Type to search

Congress grudgingly approves new stimulus

(ATF) US lawmakers have approved an $892 billion pandemic relief package after months of deadlock that saw Americans grow more desperate as coronavirus inflicted further damage to a fragile economy.

Donald Trump is expected to sign the deal into law, ending one of the most rancorous stimulus processes, one that arguably contributed to the outgoing president’s defeat in last month’s election.

The package would set the economy up for a stronger recovery next year as vaccines become more widely available, economists said.

Both chambers of Congrers worked deep into the night to pass the bill – worth about $2.3 trillion including spending for the rest of the fiscal year – with the House of Representatives first approving it and the Senate following suit several hours later in a bipartisan 92-6 vote.

See Also on ATF

The package will also keep the Federal Government open. 

Under the bill, most Americans will receive $600 as well as additional payments to the millions of people thrown out of work during the Covid-19 pandemic, just as a larger round of benefits is due to expire on Saturday.

Epidemic accelerating

The stimulus package, the first congressionally approved aid since April, comes as the pandemic is accelerating in the US, infecting more than 214,000 people every day and slowing the economic recovery. More than 317,000 Americans have died.

House Speaker Nancy Pelosi, a Democrat, said she supported the virus relief bill even though it did not include the direct aid for state and local governments that her party had sought. She said they would try for it again after Democratic President-elect Joe Biden takes office on January 20. 

The bill, she said, “doesn’t go all the way but it takes us down the path’.

Republican Representative Hal Rogers, who also supported the package, said “it reflects a fair compromise.”

At 5,593 pages, the wide-ranging bill also spends $1.4 trillion on an array of federal programmes through the end of the fiscal year in September. Congress included a measure continuing current levels of government spending for seven days, ensuring no interruption to federal operations.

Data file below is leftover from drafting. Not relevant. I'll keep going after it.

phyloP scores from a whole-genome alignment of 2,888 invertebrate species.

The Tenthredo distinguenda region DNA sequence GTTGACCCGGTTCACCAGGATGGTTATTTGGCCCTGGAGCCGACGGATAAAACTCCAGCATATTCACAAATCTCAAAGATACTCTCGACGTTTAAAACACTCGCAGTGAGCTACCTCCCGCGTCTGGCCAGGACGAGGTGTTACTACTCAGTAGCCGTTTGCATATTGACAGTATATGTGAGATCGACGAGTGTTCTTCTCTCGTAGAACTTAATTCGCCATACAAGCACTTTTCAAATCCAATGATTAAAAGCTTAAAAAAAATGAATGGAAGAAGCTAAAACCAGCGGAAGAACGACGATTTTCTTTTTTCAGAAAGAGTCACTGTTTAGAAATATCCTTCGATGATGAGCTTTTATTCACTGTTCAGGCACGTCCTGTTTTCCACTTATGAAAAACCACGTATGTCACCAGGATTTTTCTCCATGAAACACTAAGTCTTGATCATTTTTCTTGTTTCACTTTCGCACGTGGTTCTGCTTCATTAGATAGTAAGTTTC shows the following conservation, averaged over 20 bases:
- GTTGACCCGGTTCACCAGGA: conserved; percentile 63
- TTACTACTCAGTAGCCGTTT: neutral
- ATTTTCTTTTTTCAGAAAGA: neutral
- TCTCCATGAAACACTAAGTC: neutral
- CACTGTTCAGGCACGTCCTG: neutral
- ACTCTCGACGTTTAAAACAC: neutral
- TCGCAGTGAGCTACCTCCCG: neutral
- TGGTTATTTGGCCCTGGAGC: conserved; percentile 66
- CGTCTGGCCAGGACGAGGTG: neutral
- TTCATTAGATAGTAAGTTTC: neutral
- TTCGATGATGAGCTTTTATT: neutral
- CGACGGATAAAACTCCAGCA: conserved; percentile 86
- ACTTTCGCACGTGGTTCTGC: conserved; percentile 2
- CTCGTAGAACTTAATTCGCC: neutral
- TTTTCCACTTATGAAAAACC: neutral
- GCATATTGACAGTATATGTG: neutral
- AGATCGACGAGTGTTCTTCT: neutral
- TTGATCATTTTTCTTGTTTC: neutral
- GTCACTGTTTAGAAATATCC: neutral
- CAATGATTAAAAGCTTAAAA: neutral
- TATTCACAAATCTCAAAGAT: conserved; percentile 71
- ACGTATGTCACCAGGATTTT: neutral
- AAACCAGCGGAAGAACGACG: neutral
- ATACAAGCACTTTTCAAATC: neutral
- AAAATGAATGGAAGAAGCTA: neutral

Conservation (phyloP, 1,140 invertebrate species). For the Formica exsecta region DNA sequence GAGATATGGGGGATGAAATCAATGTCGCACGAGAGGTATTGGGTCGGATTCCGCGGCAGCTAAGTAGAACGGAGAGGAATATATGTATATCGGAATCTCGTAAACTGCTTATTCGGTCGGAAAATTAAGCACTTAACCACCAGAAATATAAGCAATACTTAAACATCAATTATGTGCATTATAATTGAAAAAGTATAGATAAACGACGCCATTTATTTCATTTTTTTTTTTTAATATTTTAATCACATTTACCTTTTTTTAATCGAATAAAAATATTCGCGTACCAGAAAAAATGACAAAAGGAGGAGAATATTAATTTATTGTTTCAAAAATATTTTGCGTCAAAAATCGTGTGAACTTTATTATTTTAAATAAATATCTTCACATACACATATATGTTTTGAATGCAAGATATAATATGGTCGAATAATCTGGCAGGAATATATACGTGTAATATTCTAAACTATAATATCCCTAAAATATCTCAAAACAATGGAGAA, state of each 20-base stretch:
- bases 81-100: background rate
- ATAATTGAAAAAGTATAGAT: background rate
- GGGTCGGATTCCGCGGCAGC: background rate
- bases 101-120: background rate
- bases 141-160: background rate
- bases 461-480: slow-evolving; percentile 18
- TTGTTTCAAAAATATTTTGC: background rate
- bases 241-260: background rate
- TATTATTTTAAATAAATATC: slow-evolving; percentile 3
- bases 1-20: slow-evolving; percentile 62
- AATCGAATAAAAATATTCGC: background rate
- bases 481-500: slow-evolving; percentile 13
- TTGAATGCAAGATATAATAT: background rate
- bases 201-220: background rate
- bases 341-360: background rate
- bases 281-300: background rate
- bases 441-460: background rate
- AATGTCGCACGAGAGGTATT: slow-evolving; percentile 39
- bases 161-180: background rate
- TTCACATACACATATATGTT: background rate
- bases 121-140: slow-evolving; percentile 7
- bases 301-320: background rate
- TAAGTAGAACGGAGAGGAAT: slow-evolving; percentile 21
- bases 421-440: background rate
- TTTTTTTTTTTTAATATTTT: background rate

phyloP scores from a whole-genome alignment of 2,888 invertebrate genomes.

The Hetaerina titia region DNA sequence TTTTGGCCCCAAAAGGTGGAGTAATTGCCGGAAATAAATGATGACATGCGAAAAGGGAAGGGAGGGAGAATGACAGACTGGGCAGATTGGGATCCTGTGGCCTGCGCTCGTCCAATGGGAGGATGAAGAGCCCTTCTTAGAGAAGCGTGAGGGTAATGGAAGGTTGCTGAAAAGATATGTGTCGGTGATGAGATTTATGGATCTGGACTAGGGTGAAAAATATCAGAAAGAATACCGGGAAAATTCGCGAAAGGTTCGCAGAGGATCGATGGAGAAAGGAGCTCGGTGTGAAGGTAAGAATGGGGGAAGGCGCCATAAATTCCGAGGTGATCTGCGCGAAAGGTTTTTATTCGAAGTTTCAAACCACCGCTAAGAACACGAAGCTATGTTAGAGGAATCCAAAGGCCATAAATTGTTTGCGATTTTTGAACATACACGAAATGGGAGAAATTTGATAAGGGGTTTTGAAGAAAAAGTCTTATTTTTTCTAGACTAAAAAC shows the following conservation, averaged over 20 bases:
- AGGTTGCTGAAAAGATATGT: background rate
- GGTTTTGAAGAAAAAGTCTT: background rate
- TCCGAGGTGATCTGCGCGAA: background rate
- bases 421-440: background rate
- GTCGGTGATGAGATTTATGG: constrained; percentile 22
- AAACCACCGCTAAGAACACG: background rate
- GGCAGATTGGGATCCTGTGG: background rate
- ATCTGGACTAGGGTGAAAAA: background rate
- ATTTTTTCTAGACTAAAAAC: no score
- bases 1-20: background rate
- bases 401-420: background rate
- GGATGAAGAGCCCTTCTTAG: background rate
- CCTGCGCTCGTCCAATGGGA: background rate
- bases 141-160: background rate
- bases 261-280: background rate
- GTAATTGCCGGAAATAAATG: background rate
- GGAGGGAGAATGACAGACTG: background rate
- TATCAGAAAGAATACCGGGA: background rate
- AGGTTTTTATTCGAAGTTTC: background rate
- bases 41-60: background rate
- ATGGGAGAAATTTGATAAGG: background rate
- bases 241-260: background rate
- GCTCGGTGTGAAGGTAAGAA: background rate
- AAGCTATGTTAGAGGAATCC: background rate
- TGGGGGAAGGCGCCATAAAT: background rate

Unspent money

It has a net cost of roughly $350 billion for coronavirus relief, Republican Senate Majority Leader Mitch McConnell said, adding that more than $500 billion in funding comes from unspent money Congress had authorized.

Both Democrats and Republicans claimed victory but McConnell argued that the final bill came close to what Democrats rejected months ago as insufficient. 

A months-long impasse on relief that played in the background of the US presidential election was broken after a group of centrist lawmakers from both parties put forward a proposal that served as a framework for the final bill.

The deal, worked out in a rare weekend session of Congress, omits the thorniest sticking points, which included Republicans’ desire for a liability shield to protect businesses from coronavirus-related lawsuits as well as Democrats’ request for a large outlay of money for cash-strapped state and local governments.

If signed into law, the bill would be the second-largest stimulus package in US history, behind the roughly $2 trillion aid bill passed in March. Experts said that money played a critical role as social-distancing measures shuttered wide swaths of the economy.

More needed

The deal comes months after the last big fiscal aid package was passed and lacks direct help to struggling states and cities, as millions remain unemployed and businesses suffer anew from fresh restrictions to slow spread of the virus.

“While the deal is months late and will likely fall short of what is needed to prevent a rough winter, it’s better than nothing,” said Gregory Daco, the chief US economist for Oxford Economics.

Even before it is signed, there is fierce debate over whether more aid will be needed, and if it will reach the neediest Americans.

Still, San Francisco Federal Reserve President Mary Daly called the aid “unequivocally beneficial” in an interview on Sunday on CBS’ “Face the Nation.” 

The US economy is roughly $1 trillion smaller than what it would have been without the pandemic and resulting recession.

That estimate is based on the gap between where economic output was headed this year before onset of the health crisis – it started 2020 at about $21.7 trillion – and where it is now. 

To Carl Tannenbaum, chief economist at Northern Trust in Chicago, the package’s correlation with US economic gap is one indication “they’ve sized (it) almost properly.” 

The economy is expected to rebound strongly next year once vaccines make it safer to be out and about, he said, so there’s less of a need for the $2 trillion or more that some economists, like those at the Economic Policy Institute, have called for. 

  • Additional reporting by Reuters

Mark McCord

Mark McCord is a financial journalist with more than three decades experience writing and editing at global news wires including Bloomberg and AFP, as well as daily newspapers in Hong Kong, Sydney and Melbourne. He has covered some of the biggest breaking news events in recent years including the Enron scandal, the New York terrorist attacks and the Iraq War. He is based in the UK. You can tweet to Mark at @MarkMcC64371550.

AF China Bond